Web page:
Partner Chuck Renslow, Robert Yuhnke

Queer Places:
Episcopal Church of the Atonement Columbarium Chicago, Cook County, Illinois, USA

DomOrejudos.jpgDomingo Francisco Juan Esteban "Dom" Orejudos, Secundo (July 1, 1933 – September 24, 1991),[1] also widely known by the pen names Etienne and Stephen, was an openly gay artist, ballet dancer, and choreographer, best known for his ground-breaking masculine gay male erotica beginning in the 1950s. Along with artists George Quaintance and Touko Laaksonen ("Tom of Finland") – with whom he became friends – Orejudos' leather-themed art promoted an image of gay men as strong and masculine, as an alternative to the then-dominant stereotype as weak and effeminate.[2] With his first lover and business partner Chuck Renslow, Orejudos established many landmarks of late-20th-century gay male culture, including the Gold Coast bar, Man's Country Baths,[3] the International Mr. Leather competition, Chicago's August White Party,[4] and the magazines Triumph, Rawhide, and Mars.[4] He was also active and influential in the Chicago ballet community.

Dom Orejudos was born in Chicago, where he attended McKinley High School,[4] played violin in the school orchestra, served as concertmaster in the All Chicago High School orchestra, and competed on the gymnastics team. He studied drawing and art at the Art Institute, attended Ellis-DuBoulay School of Ballet on a scholarship, and then joined the Illinois Ballet Company,[1] where he was principal dancer for nine years and became resident choreographer.[4] After the Illinois Ballet closed in 1972, he created new choreography for another decade working with the Delta Festival Ballet company in New Orleans, LA. He created 18 ballets, staged by 20 regional ballet companies including Washington, D.C., Atlanta, Houston, Minneapolis, San Francisco, and Omaha. He received three grants from the National Endowment for the Arts.[4] He staged his ballet Charioteer to inaugurate color broadcasts by Chicago station WTTW, which received three Emmy Awards.[1] He danced in the touring companies for West Side Story, The King and I, and Song of Norway.[4]

Orejudos attended the School of the Art Institute of Chicago for a semester, but was frustrated by the approach taught there. When he was 20 years old, he was approached on Chicago's Oak Street Beach by Chuck Renslow (then 23), inviting him to model for photographs.[5] They began a relationship. They also founded Kris Studios, a physique photography studio that took photos for gay magazines they published. The studio was named in part to honor transgender pioneer Christine Jorgensen.[6][7][8][9] Orejudos began drawing commercially in 1953, when he was commissioned to draw erotic illustrations for Tomorrow's Man, a magazine published by Irv Johnson, the owner of the gym where he worked out.[5] He adopted the pen name Etienne, the French equivalent of his middle name Esteban.[10] He signed pen-and-ink drawings done in a slightly different style with Stephen, the English equivalent of his middle name, to imply that the studio employed multiple artists.[11] The latter kind of drawings became the basis for storybooks, among the first explicit homoerotic comics published.[11] In 1958, Orejudos and Renslow bought the gym from Johnson, which they renamed Triumph Gymnasium and Health Studio, moving the photography studio to an upper floor. In 1963 they expanded their publishing enterprise to launch Mars, an overtly leather-focused magazine. They also produced non-explicit gay-themed 16mm movie shorts, written and directed by Orejudos. After losing much of his archive in a plumbing flood in the 1970s, he gave the remainder of it to Target Studio, which became his primary publisher. In 1978, he had a joint gallery exhibition in San Francisco with erotic artist Al Shapiro (A. Jay). Orejudos' art was exhibited at the Mary and Leigh Block Museum of Art at Northwestern University,[12] the Chicago History Museum, and the School of the Art Institute's Roger Brown Study Collection Center.[4]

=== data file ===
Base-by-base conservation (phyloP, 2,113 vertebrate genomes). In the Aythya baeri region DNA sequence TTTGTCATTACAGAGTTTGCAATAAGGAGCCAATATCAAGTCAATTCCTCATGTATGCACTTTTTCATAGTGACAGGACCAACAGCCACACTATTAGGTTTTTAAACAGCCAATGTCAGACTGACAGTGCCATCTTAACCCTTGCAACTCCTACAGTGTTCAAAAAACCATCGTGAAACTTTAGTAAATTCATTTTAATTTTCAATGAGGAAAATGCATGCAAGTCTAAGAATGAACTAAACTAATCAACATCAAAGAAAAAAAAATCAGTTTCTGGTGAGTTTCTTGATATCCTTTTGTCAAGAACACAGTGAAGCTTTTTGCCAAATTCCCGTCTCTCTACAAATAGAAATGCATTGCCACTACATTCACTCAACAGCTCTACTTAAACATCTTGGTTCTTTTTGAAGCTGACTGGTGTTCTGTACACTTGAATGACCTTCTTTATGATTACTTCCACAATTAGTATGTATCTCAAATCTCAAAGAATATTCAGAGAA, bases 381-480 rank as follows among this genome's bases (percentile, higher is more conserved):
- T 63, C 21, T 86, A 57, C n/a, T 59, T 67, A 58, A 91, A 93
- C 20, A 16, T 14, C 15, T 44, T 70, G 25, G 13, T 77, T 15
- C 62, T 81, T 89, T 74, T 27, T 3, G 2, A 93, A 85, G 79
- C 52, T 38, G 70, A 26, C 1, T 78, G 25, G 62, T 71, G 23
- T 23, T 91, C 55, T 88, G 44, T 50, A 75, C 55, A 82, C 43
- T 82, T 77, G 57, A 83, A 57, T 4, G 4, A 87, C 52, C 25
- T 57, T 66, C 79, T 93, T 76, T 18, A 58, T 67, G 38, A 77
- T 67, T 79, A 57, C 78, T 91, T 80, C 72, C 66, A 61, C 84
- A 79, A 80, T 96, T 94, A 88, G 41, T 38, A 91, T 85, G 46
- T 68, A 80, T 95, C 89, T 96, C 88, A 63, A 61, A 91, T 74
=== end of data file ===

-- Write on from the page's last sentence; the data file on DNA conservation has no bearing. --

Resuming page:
In addition to his relationship with Chuck Renslow, in 1969 Orejudos met Robert "Bob" Yuhnke at a leather party in Manhattan. They developed a long distance relationship until Bob moved to Chicago in 1979 to live with Orejudos. Together they established a residence in Eldorado Springs, Colorado, in 1980, where they resided until Orejudos' death from complications of AIDS.[1] Orejudos continued to spend time in Chicago until his mother's death in 1984.[1][4] Orejudos contracted pneumonia during travel with Bob in China before joining other members of a Sister City delegation from Boulder for a planned visit to Lhasa Tibet in 1987.[11] This illness revealed a diagnosis of AIDS which contributed to his declining health, leading to his death from AIDS complications on September 24, 1991.[4] Orejudos has been honored with three separate panels in the AIDS Memorial quilt.

In 1993 Orejudos received the Forebear Award as part of the Pantheon of Leather Awards.[13] In 2013 Orejudos was inducted into the Leather Hall of Fame.[14] The Leather Archives and Museum has the largest collection of original works by Orejudos under the name “Etienne”.[15][16] It has the Etienne auditorium, which has numerous murals done by Orejudos.[17][18]

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